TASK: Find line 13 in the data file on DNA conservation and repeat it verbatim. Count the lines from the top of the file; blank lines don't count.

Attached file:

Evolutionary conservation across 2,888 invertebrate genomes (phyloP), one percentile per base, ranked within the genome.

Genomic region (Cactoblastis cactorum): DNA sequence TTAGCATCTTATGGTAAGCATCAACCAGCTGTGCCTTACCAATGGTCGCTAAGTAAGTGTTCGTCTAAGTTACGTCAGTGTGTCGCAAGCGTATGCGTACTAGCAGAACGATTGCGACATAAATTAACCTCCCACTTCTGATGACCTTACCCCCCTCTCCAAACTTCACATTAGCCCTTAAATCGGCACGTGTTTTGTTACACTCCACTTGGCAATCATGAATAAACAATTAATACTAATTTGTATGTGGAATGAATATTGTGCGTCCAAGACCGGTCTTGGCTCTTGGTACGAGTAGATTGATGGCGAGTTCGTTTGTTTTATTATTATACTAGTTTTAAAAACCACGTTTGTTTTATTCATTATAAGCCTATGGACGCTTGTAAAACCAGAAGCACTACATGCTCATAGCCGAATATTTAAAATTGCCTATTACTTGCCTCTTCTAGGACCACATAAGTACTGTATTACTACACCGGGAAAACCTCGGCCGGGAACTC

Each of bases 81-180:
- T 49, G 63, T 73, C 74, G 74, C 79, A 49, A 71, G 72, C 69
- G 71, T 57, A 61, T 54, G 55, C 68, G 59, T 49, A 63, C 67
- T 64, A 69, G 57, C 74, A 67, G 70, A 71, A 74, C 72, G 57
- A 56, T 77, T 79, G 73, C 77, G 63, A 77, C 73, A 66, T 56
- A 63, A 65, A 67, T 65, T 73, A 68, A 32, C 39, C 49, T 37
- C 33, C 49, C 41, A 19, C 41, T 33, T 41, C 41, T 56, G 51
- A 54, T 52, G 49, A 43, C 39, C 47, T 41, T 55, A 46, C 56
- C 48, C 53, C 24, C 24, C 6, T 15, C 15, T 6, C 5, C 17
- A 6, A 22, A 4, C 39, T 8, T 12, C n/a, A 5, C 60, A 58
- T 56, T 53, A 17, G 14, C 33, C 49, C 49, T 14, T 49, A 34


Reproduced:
- T 56, T 53, A 17, G 14, C 33, C 49, C 49, T 14, T 49, A 34